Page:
The Australian Securities and Investments Commission has released a report this afternoon finding that in 91 per cent of cases, advisers assisting clients set-up an SMSF have failed to comply with the Corporations Act “best interests” duty.
In addition to these failures, ASIC warned that an "inherent" conflict of interest lies in property one-stop shops.
Noting its "significant concern", ASIC explained that one-stop shops prompt savers to purchase a geared residential property through an SMSF and are often arranged by groups of related real estate agents, developers, mortgage brokers, accountants and financial advisers.
“These conflicts can arise from direct or indirect commissions, referral payment arrangements, representative remuneration structures or even management pressures,” the report, SMSFs: Improving the quality of advice and member experiences, said.
Based on a review of 250 randomly selected client files, the major review found that broader adviser non-compliance varied from record-keeping and process errors, to errors “likely to result in significant financial detriment”, in 10 per cent of instances.
In 19 per cent of cases, SMSF clients were at a heightened risk of financial detriment as a result of insufficient diversification.
To ASIC deputy chair Peter Kell, the report shows the standard of advice has “significant work” to do to meet the appropriate quality.
“A healthy and robust SMSF sector is an important part of our super system. However, it is clear lots of people are setting up self-managed super funds without knowing whether this is the best option,” he said.
“Decisions about super are some of the most important a person can make. However, ASIC found there is a lack of basic knowledge of the legal obligations in setting up or running an SMSF. It is also concerning many people with an SMSF have not understood the importance of diversification, which puts their financial future at risk.”
The corporate watchdog said advisers and firms should be prepared to face regulatory action and especially in cases of consumer detriment.
Property ‘one-stop shops’ in ASIC’s crosshairs
The corporate regulator said property one-stop shops, in which arrangements between real estate agents, mortgage brokers, or developers, together with advisers, act as prompts for savers to consider purchasing property through an SMSF, as a “significant concern”.
“This put people at increased risk of getting poor advice that did not take account of their personal circumstances or is not given in their best interests,” ASIC said, noting that it will have an “increased focus” on this area of the sector.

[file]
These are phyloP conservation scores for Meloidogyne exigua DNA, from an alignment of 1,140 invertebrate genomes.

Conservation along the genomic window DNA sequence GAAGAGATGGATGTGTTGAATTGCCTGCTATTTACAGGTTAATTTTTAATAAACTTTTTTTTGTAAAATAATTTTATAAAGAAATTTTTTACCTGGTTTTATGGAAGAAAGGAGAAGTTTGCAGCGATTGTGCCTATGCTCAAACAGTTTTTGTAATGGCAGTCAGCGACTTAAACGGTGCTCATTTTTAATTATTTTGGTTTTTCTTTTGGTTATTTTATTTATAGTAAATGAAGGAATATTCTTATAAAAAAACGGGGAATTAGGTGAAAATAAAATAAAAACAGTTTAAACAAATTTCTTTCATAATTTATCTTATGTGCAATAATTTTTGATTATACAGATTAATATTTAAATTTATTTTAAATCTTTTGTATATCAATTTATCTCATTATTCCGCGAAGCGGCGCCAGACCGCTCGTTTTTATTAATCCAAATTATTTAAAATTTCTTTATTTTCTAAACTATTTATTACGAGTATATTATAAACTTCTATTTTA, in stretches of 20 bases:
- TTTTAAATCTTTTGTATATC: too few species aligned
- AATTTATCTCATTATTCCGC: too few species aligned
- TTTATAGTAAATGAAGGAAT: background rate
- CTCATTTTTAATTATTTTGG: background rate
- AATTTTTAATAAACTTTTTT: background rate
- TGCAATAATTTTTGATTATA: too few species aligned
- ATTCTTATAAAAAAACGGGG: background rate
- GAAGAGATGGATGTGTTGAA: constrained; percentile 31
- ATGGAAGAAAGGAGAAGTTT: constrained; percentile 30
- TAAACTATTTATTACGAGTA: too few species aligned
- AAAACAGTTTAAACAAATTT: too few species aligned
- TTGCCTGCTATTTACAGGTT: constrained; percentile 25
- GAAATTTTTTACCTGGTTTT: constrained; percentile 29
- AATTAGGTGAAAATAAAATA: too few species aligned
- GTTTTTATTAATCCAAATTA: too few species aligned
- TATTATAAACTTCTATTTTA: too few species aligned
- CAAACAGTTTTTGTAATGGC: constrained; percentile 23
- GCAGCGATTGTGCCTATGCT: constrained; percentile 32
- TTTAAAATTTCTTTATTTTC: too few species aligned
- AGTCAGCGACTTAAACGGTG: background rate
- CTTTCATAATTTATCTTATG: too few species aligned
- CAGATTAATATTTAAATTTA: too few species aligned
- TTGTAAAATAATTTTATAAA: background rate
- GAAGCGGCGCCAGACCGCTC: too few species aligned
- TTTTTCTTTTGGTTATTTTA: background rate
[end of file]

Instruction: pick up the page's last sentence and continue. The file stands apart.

“The strategy of gearing through an SMSF to invest in property, which is being actively promoted by ‘property one-stop shops’, is high risk,” ASIC said.
“Our results suggest that, in many cases, this is likely to result in financial detriment to SMSF members. We are particularly concerned about the operation of one-stop shops because of conflicts of interest.”
SMSFs don’t know what they’re getting into
In addition to the analysis of the 250 client files, ASIC conducted market research, surveys and interviews with Australians who had set up SMSFs.
It found that 38 per cent of respondents found managing their SMSF to be more time consuming than they had expected, while 32 per cent found it to be more expensive than anticipated.
One-third of respondents didn’t know SMSFs need to have an investment strategy by law, and 29 per cent incorrectly believed that SMSFs have the same protections against fraud as prudentially regulated super funds.
The report also found some people have set up SMSFs as a means to access the property market without a broader investment plan.
ASIC said it’s clear many SMSF members are in the dark about the pros and cons of running an SMSF.
As such, it said it and the Australian Taxation Office will consider enhancing communications with members and prospective members, encourage further education and deliver tailored responses to the knowledge gaps.
Advice providers will be required to review and remediate those clients who received non-compliant advice, including those outside the scope of ASIC’s investigation. Advice providers could also face regulatory action.